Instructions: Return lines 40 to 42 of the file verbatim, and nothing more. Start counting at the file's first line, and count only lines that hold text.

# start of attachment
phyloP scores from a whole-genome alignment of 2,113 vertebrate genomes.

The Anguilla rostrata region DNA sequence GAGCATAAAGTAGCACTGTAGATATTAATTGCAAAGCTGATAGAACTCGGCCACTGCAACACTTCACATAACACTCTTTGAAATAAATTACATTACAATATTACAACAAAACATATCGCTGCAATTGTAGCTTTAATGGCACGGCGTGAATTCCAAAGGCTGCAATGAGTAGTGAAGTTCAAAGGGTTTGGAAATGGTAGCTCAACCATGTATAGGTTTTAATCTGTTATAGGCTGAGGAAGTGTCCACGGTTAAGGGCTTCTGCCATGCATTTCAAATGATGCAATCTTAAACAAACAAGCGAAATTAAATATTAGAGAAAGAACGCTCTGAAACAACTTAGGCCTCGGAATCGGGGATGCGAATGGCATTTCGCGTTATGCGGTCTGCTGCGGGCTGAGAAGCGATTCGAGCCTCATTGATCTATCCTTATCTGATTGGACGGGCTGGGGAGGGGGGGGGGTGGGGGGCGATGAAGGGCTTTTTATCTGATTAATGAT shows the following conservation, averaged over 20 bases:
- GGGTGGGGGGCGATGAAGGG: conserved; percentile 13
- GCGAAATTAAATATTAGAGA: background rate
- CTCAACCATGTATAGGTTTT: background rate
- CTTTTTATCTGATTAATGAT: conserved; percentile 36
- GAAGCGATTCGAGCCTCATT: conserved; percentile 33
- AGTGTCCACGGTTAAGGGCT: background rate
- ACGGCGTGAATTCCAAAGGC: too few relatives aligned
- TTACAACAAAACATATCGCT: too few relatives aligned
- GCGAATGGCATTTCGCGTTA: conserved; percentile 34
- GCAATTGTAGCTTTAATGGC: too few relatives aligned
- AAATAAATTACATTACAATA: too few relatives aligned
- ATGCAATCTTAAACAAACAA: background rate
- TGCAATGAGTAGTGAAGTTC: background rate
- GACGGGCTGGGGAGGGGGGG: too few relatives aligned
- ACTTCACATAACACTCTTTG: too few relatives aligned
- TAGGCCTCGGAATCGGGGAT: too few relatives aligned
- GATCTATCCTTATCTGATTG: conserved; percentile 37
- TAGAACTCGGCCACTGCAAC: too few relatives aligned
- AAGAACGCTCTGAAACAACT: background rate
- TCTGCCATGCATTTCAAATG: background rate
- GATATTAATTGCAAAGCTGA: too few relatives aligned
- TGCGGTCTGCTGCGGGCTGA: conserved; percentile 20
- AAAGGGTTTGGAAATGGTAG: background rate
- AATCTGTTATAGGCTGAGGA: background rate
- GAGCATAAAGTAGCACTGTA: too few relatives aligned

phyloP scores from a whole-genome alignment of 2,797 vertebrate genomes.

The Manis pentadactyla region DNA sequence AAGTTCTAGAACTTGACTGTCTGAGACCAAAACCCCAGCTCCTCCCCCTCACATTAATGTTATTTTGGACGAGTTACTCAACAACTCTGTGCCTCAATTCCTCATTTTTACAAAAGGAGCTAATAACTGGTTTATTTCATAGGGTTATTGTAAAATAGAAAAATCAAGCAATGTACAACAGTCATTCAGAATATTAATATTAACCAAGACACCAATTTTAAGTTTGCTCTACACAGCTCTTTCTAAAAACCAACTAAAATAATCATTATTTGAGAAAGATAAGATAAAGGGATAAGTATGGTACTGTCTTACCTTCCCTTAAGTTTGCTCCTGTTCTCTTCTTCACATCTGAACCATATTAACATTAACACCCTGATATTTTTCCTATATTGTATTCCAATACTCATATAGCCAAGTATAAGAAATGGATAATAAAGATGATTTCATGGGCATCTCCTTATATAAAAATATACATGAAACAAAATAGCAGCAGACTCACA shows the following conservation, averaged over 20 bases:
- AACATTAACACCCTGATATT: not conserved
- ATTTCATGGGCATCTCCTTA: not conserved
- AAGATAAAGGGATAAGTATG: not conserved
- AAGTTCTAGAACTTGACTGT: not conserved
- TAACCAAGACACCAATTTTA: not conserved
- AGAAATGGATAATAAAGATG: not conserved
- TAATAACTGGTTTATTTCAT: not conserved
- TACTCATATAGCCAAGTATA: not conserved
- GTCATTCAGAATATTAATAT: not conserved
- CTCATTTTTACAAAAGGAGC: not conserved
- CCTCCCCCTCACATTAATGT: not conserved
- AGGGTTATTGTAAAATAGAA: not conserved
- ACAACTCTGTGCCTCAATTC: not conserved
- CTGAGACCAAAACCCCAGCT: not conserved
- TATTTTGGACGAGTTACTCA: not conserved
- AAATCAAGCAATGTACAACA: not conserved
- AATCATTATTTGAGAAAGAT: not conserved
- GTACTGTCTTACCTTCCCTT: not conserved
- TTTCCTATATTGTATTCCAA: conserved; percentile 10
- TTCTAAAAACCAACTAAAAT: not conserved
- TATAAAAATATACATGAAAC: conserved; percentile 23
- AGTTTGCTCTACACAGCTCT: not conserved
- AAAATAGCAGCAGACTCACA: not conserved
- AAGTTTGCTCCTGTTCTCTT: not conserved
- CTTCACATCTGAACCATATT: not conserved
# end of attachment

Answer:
- CCTCCCCCTCACATTAATGT: not conserved
- AGGGTTATTGTAAAATAGAA: not conserved
- ACAACTCTGTGCCTCAATTC: not conserved